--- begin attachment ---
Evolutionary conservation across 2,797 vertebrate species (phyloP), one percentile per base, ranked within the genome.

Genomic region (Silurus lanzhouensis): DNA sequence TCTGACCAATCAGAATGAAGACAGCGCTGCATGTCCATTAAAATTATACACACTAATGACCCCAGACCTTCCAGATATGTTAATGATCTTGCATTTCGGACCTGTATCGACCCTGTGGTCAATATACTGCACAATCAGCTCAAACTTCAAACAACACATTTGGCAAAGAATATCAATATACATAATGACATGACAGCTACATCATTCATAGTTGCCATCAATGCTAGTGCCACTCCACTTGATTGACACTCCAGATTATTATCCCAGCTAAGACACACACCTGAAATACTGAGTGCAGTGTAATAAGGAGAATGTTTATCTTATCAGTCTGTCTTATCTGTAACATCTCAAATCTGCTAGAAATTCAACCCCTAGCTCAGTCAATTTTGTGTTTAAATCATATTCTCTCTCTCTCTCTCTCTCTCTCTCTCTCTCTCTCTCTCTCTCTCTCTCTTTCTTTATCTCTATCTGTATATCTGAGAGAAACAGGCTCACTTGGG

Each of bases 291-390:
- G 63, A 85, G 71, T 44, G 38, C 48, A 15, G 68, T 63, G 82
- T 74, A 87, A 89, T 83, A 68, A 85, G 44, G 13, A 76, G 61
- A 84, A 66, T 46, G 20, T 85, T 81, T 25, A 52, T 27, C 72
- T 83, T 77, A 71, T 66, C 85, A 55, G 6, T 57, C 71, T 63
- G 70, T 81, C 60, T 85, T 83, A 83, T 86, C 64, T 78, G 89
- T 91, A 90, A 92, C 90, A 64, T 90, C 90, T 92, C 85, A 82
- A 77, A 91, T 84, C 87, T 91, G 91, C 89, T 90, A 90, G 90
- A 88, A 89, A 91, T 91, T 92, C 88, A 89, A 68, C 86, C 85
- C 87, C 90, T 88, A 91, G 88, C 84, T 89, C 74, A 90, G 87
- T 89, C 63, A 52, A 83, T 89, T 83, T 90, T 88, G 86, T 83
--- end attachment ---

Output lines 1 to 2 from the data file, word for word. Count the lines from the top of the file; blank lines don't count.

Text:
Evolutionary conservation across 2,797 vertebrate species (phyloP), one percentile per base, ranked within the genome.

Genomic region (Silurus lanzhouensis): DNA sequence TCTGACCAATCAGAATGAAGACAGCGCTGCATGTCCATTAAAATTATACACACTAATGACCCCAGACCTTCCAGATATGTTAATGATCTTGCATTTCGGACCTGTATCGACCCTGTGGTCAATATACTGCACAATCAGCTCAAACTTCAAACAACACATTTGGCAAAGAATATCAATATACATAATGACATGACAGCTACATCATTCATAGTTGCCATCAATGCTAGTGCCACTCCACTTGATTGACACTCCAGATTATTATCCCAGCTAAGACACACACCTGAAATACTGAGTGCAGTGTAATAAGGAGAATGTTTATCTTATCAGTCTGTCTTATCTGTAACATCTCAAATCTGCTAGAAATTCAACCCCTAGCTCAGTCAATTTTGTGTTTAAATCATATTCTCTCTCTCTCTCTCTCTCTCTCTCTCTCTCTCTCTCTCTCTCTCTCTCTTTCTTTATCTCTATCTGTATATCTGAGAGAAACAGGCTCACTTGGG